What are the worse countries for slavery? Researchers recently asked residents in 15 Indian states what it is like to live in slavery. One said, “I was physically and sexually assaulted when I was working in the field. I had also threat on my life and on my family.”
Another was forced to beg on the street by her traffickers. “Though I am begging I am not paid a single amount. I have to deposit all to them. I am deprived of food and good sleep.”
According to the Walk Free Foundation, an anti-trafficking organization in Australia, there are 8.4 million Indians living in slave-like conditions.
The group’s Global Slavery Index, released Tuesday, estimates a total of 45.8 million people are in some form of contemporary slavery in 167 countries. Nearly 60 percent of those live in just five nations: India, the country with the highest number of slaves, followed by China (3.4 million), Pakistan (2.1 million), Bangladesh (1.5 million), and Uzbekistan (1.2 million). Slavery is illegal in every country; Mauritania became the last to outlaw it, abolishing the practice in 1981 but only criminalizing it in 2007. But it still exists in every country, and is common in some poor countries with oppressive governments or few human-rights protections.
In proportion to population, however, North Korea has the most slaves–4.4 percent of the its population are slaves…or 1.1 million out of 25 million.
Most people who are forced to live in slavery work in agriculture, food production, fishing, manufacturing, and construction industries. The index was created by using a Gallup survey with more than 42,000 respondents in 53 different languages.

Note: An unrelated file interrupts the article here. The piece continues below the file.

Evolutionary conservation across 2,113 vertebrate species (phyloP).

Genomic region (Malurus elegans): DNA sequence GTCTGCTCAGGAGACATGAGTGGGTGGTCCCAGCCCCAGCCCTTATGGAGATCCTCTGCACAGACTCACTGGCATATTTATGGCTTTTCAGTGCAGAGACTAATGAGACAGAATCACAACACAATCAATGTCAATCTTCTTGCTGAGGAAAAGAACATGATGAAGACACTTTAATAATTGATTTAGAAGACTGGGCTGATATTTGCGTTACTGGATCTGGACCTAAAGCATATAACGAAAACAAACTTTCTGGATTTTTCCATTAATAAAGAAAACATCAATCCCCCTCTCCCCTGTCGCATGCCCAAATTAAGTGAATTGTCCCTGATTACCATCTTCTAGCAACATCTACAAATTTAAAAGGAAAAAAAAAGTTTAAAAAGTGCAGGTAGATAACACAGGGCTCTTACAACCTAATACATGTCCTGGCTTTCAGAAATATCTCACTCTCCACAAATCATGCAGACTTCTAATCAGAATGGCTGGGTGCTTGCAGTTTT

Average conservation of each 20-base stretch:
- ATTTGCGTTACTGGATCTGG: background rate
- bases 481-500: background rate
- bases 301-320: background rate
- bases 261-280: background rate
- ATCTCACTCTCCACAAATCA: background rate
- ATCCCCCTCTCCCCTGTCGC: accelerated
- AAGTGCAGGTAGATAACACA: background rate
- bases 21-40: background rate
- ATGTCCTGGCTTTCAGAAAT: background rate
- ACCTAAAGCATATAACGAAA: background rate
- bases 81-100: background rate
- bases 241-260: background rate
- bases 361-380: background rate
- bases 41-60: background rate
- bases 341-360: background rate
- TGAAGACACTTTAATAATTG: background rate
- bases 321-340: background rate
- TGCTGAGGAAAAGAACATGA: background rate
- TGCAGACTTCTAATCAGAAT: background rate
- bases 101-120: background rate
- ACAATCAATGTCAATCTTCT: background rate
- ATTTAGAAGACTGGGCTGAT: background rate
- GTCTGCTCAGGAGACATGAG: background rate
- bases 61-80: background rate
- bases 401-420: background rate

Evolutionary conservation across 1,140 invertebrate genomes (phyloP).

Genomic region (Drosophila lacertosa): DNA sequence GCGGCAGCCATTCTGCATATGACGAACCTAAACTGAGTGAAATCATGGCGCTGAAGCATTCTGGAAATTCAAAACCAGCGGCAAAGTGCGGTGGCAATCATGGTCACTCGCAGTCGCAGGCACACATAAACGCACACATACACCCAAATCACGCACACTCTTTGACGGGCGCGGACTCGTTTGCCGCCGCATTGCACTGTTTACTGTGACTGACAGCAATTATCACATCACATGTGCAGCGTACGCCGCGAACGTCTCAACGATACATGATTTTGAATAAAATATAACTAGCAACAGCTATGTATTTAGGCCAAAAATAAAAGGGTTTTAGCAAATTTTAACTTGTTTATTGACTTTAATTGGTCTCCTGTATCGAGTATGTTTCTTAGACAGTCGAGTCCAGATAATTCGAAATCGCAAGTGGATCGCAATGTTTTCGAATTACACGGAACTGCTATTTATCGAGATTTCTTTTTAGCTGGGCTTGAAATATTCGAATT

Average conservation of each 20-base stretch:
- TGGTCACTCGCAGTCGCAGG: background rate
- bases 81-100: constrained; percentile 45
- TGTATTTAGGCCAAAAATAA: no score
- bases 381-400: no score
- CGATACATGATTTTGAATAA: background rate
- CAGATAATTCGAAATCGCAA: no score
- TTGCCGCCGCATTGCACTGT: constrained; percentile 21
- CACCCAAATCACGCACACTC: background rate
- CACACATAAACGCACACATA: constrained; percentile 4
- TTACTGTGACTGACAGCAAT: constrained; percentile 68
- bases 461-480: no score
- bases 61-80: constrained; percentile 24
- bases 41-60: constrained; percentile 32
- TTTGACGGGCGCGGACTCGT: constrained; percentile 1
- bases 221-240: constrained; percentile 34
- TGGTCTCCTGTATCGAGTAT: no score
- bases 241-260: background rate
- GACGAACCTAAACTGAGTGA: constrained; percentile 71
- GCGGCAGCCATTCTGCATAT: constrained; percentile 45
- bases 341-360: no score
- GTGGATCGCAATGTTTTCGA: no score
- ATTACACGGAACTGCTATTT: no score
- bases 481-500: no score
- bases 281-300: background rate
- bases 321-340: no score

Those most vulnerable to slavery are migrant workers and indigenous populations. Girls and women are forced into sex work and marriage.
Governments are also ranked by their response to slavery within their borders, considering laws, services for victims, working conditions, etc. Topping this list are Western countries like the Netherlands, U.S, UK, Sweden, and Australia. The worse countries at the bottom of the list are North Korea, Iran, Eritrea, Equatoria Guinea and Hong Kong.
To read the entire article, click on the link below.
Freedom United is interested in hearing from our community and welcomes relevant, informed comments, advice, and insights that advance the conversation around our campaigns and advocacy. We value inclusivity and respect within our community. To be approved, your comments should be civil.
A few things we do not tolerate: comments that promote discrimination, prejudice, racism, or xenophobia, as well as personal attacks or profanity. We screen submissions in order to create a space where the entire Freedom United community feels safe to express and exchange thoughtful opinions.